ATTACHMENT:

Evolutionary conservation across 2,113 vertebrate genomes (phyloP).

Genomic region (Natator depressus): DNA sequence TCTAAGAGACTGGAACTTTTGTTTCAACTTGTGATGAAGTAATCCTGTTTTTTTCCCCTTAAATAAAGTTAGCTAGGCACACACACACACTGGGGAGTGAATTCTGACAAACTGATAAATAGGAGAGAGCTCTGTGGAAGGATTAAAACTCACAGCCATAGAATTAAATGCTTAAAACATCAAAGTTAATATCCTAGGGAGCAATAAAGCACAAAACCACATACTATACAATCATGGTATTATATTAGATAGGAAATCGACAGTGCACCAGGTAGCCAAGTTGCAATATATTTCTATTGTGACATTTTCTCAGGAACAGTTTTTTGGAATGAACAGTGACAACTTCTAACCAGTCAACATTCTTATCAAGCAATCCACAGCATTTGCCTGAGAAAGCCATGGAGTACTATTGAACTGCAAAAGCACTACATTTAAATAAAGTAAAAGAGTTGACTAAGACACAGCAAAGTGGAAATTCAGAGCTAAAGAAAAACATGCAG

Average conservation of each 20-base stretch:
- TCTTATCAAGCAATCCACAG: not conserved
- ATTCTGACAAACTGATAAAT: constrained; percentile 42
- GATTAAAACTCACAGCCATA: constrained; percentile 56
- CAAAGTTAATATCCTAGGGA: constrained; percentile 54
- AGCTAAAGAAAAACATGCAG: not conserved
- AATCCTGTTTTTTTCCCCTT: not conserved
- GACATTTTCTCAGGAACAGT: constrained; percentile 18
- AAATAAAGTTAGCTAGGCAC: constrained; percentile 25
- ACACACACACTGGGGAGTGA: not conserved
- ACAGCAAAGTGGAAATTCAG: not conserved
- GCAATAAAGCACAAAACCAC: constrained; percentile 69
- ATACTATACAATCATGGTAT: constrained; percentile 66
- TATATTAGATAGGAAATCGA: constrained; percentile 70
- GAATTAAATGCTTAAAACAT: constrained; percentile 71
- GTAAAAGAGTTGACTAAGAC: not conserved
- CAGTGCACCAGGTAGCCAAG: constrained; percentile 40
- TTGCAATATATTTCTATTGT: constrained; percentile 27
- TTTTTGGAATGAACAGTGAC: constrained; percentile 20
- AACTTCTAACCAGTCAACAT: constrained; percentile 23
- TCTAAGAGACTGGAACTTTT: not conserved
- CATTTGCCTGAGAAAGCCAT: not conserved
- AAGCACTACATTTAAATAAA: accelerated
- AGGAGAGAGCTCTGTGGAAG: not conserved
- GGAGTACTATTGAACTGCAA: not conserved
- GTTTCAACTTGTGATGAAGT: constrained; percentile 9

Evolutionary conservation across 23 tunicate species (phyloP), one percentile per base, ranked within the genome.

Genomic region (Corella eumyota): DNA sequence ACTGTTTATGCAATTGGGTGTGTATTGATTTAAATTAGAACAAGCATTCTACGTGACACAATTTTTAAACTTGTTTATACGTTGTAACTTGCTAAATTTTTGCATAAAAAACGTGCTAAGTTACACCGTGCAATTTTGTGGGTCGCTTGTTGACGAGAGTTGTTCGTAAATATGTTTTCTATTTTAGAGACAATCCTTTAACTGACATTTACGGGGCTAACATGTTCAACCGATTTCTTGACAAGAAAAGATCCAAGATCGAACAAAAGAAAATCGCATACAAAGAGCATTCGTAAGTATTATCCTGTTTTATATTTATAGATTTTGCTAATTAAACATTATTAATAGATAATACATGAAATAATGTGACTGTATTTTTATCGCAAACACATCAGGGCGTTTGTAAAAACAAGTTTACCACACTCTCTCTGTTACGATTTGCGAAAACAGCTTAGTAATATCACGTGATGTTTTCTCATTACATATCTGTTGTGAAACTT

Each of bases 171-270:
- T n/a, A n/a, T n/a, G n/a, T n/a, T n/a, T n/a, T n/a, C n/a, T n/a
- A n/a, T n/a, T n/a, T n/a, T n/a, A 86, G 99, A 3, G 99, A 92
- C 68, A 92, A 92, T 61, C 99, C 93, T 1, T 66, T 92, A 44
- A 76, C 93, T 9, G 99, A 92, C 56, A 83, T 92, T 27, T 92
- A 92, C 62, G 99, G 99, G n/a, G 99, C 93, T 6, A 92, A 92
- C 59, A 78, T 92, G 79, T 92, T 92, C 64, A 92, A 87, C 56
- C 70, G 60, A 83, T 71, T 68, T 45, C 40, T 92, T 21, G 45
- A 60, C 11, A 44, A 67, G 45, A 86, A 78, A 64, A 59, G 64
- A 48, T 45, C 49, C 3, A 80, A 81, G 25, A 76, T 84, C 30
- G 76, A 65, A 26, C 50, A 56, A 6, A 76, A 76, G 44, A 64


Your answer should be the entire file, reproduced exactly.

Evolutionary conservation across 2,113 vertebrate genomes (phyloP).

Genomic region (Natator depressus): DNA sequence TCTAAGAGACTGGAACTTTTGTTTCAACTTGTGATGAAGTAATCCTGTTTTTTTCCCCTTAAATAAAGTTAGCTAGGCACACACACACACTGGGGAGTGAATTCTGACAAACTGATAAATAGGAGAGAGCTCTGTGGAAGGATTAAAACTCACAGCCATAGAATTAAATGCTTAAAACATCAAAGTTAATATCCTAGGGAGCAATAAAGCACAAAACCACATACTATACAATCATGGTATTATATTAGATAGGAAATCGACAGTGCACCAGGTAGCCAAGTTGCAATATATTTCTATTGTGACATTTTCTCAGGAACAGTTTTTTGGAATGAACAGTGACAACTTCTAACCAGTCAACATTCTTATCAAGCAATCCACAGCATTTGCCTGAGAAAGCCATGGAGTACTATTGAACTGCAAAAGCACTACATTTAAATAAAGTAAAAGAGTTGACTAAGACACAGCAAAGTGGAAATTCAGAGCTAAAGAAAAACATGCAG

Average conservation of each 20-base stretch:
- TCTTATCAAGCAATCCACAG: not conserved
- ATTCTGACAAACTGATAAAT: constrained; percentile 42
- GATTAAAACTCACAGCCATA: constrained; percentile 56
- CAAAGTTAATATCCTAGGGA: constrained; percentile 54
- AGCTAAAGAAAAACATGCAG: not conserved
- AATCCTGTTTTTTTCCCCTT: not conserved
- GACATTTTCTCAGGAACAGT: constrained; percentile 18
- AAATAAAGTTAGCTAGGCAC: constrained; percentile 25
- ACACACACACTGGGGAGTGA: not conserved
- ACAGCAAAGTGGAAATTCAG: not conserved
- GCAATAAAGCACAAAACCAC: constrained; percentile 69
- ATACTATACAATCATGGTAT: constrained; percentile 66
- TATATTAGATAGGAAATCGA: constrained; percentile 70
- GAATTAAATGCTTAAAACAT: constrained; percentile 71
- GTAAAAGAGTTGACTAAGAC: not conserved
- CAGTGCACCAGGTAGCCAAG: constrained; percentile 40
- TTGCAATATATTTCTATTGT: constrained; percentile 27
- TTTTTGGAATGAACAGTGAC: constrained; percentile 20
- AACTTCTAACCAGTCAACAT: constrained; percentile 23
- TCTAAGAGACTGGAACTTTT: not conserved
- CATTTGCCTGAGAAAGCCAT: not conserved
- AAGCACTACATTTAAATAAA: accelerated
- AGGAGAGAGCTCTGTGGAAG: not conserved
- GGAGTACTATTGAACTGCAA: not conserved
- GTTTCAACTTGTGATGAAGT: constrained; percentile 9

Evolutionary conservation across 23 tunicate species (phyloP), one percentile per base, ranked within the genome.

Genomic region (Corella eumyota): DNA sequence ACTGTTTATGCAATTGGGTGTGTATTGATTTAAATTAGAACAAGCATTCTACGTGACACAATTTTTAAACTTGTTTATACGTTGTAACTTGCTAAATTTTTGCATAAAAAACGTGCTAAGTTACACCGTGCAATTTTGTGGGTCGCTTGTTGACGAGAGTTGTTCGTAAATATGTTTTCTATTTTAGAGACAATCCTTTAACTGACATTTACGGGGCTAACATGTTCAACCGATTTCTTGACAAGAAAAGATCCAAGATCGAACAAAAGAAAATCGCATACAAAGAGCATTCGTAAGTATTATCCTGTTTTATATTTATAGATTTTGCTAATTAAACATTATTAATAGATAATACATGAAATAATGTGACTGTATTTTTATCGCAAACACATCAGGGCGTTTGTAAAAACAAGTTTACCACACTCTCTCTGTTACGATTTGCGAAAACAGCTTAGTAATATCACGTGATGTTTTCTCATTACATATCTGTTGTGAAACTT

Each of bases 171-270:
- T n/a, A n/a, T n/a, G n/a, T n/a, T n/a, T n/a, T n/a, C n/a, T n/a
- A n/a, T n/a, T n/a, T n/a, T n/a, A 86, G 99, A 3, G 99, A 92
- C 68, A 92, A 92, T 61, C 99, C 93, T 1, T 66, T 92, A 44
- A 76, C 93, T 9, G 99, A 92, C 56, A 83, T 92, T 27, T 92
- A 92, C 62, G 99, G 99, G n/a, G 99, C 93, T 6, A 92, A 92
- C 59, A 78, T 92, G 79, T 92, T 92, C 64, A 92, A 87, C 56
- C 70, G 60, A 83, T 71, T 68, T 45, C 40, T 92, T 21, G 45
- A 60, C 11, A 44, A 67, G 45, A 86, A 78, A 64, A 59, G 64
- A 48, T 45, C 49, C 3, A 80, A 81, G 25, A 76, T 84, C 30
- G 76, A 65, A 26, C 50, A 56, A 6, A 76, A 76, G 44, A 64